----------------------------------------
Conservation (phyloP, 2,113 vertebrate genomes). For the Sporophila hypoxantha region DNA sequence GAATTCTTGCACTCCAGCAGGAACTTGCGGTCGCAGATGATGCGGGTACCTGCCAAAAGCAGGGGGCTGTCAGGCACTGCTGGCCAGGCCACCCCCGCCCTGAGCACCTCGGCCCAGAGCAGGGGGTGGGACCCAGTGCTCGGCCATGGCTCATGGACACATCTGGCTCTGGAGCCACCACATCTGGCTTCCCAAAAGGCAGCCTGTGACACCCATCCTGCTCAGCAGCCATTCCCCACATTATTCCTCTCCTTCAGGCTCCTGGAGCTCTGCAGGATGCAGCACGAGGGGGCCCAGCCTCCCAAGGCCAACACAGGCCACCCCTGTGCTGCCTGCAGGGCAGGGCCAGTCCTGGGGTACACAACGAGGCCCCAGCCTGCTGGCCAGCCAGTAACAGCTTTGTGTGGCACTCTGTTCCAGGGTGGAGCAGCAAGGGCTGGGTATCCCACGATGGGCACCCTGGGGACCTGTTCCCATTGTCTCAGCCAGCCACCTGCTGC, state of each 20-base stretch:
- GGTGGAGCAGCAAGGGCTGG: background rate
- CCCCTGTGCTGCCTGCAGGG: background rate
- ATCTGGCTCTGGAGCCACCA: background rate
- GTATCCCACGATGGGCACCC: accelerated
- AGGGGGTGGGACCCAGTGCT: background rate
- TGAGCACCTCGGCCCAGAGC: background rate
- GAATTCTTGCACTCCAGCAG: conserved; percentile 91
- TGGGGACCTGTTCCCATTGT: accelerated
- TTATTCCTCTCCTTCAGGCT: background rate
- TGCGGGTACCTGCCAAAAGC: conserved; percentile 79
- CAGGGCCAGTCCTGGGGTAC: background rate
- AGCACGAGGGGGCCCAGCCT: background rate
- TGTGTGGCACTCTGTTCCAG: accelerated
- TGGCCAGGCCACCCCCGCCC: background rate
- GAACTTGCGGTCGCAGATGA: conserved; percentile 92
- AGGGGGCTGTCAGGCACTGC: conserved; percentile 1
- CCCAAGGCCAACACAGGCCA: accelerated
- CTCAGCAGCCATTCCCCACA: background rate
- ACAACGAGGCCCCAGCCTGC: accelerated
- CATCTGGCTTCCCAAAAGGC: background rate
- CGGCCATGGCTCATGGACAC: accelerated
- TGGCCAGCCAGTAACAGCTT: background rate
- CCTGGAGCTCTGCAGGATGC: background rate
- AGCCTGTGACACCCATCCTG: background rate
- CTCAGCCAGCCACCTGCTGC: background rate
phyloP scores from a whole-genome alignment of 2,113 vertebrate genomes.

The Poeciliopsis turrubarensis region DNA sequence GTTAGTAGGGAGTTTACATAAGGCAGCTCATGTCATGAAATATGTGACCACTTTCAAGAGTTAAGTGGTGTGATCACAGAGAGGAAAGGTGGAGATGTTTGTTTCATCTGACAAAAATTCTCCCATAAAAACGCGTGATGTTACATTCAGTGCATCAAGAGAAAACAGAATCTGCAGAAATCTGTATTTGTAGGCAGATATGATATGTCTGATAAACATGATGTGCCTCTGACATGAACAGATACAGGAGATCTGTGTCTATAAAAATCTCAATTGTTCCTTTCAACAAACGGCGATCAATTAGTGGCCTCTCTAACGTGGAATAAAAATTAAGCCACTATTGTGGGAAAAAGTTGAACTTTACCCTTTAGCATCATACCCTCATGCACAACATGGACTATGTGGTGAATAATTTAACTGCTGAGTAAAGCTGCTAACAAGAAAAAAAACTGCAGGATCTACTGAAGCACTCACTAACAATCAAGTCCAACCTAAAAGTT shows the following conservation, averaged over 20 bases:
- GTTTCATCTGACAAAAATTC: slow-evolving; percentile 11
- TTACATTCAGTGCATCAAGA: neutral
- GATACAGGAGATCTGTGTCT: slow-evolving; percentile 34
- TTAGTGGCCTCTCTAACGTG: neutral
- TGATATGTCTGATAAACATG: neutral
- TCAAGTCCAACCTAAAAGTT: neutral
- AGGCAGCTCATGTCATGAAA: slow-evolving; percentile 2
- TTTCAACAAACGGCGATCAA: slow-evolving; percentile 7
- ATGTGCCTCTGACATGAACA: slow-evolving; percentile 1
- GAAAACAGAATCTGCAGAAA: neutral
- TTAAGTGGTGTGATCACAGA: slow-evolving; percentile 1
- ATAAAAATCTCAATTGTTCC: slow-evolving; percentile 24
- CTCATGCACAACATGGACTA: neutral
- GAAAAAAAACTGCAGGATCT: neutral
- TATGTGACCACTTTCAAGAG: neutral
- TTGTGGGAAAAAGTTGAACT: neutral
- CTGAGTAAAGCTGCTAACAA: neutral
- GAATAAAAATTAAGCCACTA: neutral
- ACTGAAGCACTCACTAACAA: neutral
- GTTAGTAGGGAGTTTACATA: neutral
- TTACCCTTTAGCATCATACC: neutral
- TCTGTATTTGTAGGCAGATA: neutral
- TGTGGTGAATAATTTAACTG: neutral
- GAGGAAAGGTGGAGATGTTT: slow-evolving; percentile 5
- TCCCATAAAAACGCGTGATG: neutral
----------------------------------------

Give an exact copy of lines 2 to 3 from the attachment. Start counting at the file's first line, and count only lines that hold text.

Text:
- GGTGGAGCAGCAAGGGCTGG: background rate
- CCCCTGTGCTGCCTGCAGGG: background rate